5. Sales Tax Exemptions
Sales tax exemptions let you skip taxes on purchases normally subjected to sales tax. These taxes are crucial to economies, as states use them as a source of income for state activities. Most states enforce sales taxes, except for five: AK, DE, MT, NH, and OR.
In states that with sales tax, many offer exclusions for solar energy investments. If you live in one of these states and invest in a solar PV system, you don’t have to pay your state’s sales tax.
6. State and Municipal Rebates
Solar rebates credit back a certain amount of money to people who purchase solar PV panels. These incentives can come from state and local governments.
An example is Maryland, which offers the Residential Clean Energy Rebate Program. Under this program, Free State residents can get a $1,000 rebate when they install a new solar PV panel system. Their other option is a $1,000 rebate for installing solar roof shingles.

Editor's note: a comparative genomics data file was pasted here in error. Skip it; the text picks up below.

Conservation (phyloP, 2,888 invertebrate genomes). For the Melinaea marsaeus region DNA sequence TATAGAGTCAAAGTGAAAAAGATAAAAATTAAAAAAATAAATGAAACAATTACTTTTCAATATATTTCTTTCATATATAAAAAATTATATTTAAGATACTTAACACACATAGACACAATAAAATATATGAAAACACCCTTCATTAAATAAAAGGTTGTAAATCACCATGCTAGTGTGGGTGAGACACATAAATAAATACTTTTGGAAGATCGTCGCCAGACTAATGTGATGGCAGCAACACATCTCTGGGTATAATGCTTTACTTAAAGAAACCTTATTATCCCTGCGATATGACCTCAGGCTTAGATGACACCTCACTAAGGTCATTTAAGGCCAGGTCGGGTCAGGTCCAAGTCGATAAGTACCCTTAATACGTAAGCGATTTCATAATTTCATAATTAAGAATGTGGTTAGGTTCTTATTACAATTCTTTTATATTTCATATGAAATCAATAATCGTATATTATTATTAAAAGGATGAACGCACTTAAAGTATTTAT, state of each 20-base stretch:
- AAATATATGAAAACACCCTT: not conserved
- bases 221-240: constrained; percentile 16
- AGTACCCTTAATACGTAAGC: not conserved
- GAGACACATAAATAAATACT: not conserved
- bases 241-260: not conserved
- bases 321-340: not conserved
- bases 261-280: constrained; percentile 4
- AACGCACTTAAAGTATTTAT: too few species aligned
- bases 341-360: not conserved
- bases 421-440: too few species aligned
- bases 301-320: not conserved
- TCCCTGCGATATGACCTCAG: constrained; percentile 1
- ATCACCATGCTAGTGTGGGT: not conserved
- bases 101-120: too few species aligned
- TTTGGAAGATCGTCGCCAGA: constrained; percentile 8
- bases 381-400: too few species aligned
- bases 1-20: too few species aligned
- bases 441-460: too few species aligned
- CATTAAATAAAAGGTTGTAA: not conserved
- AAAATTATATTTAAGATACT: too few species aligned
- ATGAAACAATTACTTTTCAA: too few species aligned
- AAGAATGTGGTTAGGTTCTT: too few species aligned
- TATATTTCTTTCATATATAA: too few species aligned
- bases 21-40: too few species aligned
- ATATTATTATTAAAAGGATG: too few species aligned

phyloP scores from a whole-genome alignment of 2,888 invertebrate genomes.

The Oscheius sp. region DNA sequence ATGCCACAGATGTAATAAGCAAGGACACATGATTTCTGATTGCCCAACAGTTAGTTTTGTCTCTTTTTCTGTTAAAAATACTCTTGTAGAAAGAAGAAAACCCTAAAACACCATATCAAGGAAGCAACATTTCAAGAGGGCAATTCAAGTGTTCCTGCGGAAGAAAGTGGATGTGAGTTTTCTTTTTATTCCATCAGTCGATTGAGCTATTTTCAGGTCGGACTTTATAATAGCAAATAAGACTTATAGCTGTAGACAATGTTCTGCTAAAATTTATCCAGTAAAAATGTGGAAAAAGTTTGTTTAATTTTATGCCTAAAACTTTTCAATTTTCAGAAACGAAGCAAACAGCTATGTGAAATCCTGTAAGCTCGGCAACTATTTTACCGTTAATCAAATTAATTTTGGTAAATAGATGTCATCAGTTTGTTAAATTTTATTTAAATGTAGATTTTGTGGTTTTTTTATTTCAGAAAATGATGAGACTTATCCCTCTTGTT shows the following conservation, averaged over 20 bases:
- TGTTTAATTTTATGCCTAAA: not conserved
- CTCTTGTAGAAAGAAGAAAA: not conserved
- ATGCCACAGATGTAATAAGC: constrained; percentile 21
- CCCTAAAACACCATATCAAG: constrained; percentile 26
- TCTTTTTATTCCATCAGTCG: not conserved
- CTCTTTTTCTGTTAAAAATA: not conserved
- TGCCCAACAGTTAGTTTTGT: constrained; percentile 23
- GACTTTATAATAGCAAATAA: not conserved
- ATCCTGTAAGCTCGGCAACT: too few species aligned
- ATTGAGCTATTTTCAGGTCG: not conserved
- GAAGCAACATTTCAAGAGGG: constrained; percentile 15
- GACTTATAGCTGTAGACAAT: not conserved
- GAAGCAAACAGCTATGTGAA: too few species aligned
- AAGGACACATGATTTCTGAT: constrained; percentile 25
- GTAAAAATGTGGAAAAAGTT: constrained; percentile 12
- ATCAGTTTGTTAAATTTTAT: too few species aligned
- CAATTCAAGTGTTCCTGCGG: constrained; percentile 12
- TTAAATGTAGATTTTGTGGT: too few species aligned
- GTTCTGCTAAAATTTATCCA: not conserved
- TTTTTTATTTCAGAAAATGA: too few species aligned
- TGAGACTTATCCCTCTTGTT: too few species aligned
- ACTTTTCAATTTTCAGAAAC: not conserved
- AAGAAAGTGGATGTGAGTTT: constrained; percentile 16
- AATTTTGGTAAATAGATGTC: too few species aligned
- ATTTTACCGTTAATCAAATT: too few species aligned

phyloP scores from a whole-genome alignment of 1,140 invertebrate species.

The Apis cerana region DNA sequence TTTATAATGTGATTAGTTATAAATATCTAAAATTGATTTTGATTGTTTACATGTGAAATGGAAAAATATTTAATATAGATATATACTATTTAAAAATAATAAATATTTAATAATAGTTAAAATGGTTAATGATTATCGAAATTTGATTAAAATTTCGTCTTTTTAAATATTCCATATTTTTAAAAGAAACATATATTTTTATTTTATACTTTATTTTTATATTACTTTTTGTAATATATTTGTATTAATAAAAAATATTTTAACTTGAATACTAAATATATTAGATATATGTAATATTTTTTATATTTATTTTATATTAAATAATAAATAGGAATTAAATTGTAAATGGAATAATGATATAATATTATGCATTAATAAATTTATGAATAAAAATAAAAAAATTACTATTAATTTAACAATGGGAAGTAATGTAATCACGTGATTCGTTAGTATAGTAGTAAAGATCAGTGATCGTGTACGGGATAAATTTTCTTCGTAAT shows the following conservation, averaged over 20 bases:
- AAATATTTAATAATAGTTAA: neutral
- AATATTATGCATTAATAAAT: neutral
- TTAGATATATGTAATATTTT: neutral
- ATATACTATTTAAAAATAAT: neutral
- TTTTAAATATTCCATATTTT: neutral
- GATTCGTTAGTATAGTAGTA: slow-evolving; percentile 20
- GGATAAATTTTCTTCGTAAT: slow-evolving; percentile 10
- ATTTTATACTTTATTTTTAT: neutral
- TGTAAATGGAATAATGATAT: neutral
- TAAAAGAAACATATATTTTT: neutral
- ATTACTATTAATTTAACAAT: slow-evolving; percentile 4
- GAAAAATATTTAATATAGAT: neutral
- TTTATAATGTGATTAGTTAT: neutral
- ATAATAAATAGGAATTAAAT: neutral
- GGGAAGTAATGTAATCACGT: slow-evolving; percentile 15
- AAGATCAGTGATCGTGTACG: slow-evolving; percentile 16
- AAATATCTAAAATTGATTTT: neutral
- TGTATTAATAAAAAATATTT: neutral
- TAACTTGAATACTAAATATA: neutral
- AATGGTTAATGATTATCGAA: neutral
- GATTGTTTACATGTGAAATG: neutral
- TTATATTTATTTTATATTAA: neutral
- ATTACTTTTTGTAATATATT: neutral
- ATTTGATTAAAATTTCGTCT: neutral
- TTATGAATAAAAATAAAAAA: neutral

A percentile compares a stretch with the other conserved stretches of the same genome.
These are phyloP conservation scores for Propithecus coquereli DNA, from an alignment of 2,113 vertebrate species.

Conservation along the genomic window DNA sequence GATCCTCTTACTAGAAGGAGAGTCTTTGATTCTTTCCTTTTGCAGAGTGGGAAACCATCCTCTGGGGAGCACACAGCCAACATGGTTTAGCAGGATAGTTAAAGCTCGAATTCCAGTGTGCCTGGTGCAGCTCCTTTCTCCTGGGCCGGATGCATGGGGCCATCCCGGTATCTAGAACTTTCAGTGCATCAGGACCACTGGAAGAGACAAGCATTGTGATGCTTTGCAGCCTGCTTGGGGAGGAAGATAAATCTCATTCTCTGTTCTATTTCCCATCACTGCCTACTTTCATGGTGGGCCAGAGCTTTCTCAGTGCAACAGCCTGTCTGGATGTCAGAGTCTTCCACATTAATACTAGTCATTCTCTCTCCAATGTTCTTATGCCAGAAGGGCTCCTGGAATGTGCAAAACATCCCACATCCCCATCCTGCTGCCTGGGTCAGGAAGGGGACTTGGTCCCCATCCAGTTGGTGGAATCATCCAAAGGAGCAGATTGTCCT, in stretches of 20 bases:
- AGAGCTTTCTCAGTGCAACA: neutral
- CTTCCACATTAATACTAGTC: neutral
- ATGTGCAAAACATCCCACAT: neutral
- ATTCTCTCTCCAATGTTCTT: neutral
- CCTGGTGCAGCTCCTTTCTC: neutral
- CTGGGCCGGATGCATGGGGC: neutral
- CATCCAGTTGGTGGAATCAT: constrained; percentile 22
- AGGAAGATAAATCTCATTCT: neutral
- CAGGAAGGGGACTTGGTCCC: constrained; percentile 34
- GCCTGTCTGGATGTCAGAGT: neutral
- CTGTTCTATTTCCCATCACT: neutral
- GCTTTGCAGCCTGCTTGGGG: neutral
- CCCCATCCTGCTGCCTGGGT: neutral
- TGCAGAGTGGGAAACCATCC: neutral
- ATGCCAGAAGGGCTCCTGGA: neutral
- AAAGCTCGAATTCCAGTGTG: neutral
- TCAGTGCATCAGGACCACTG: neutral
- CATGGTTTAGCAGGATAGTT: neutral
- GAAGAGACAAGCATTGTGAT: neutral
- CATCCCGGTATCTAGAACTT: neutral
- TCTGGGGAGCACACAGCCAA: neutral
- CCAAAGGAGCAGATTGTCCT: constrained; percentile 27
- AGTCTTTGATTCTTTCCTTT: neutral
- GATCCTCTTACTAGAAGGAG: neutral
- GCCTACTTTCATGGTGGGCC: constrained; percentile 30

As for city rebates, California’s San Francisco Public Utilities Commission is one example. The department offers what it calls the GoSolarSF program. Eligible residents, including home and business owners, can get solar rebates of up to $2,000.
7. Rebates from Utility Companies
Utility companies, including electricity, water, and solar installers, also offer solar rebates. For instance, Austin Energy in Austin, TX, offers a rebate of $2,500 to qualified homeowners. The utility company will mail you a check for your $2,500 rebate if you meet the requirements.
8. Solar Renewable Energy Credits (SRECs)
An SREC proves the production of a certain amount of electricity using solar power. These certificates are part of state regulations called renewable portfolio standards (RPS). The RPS, in turn, requires utility companies to generate electricity from renewable sources.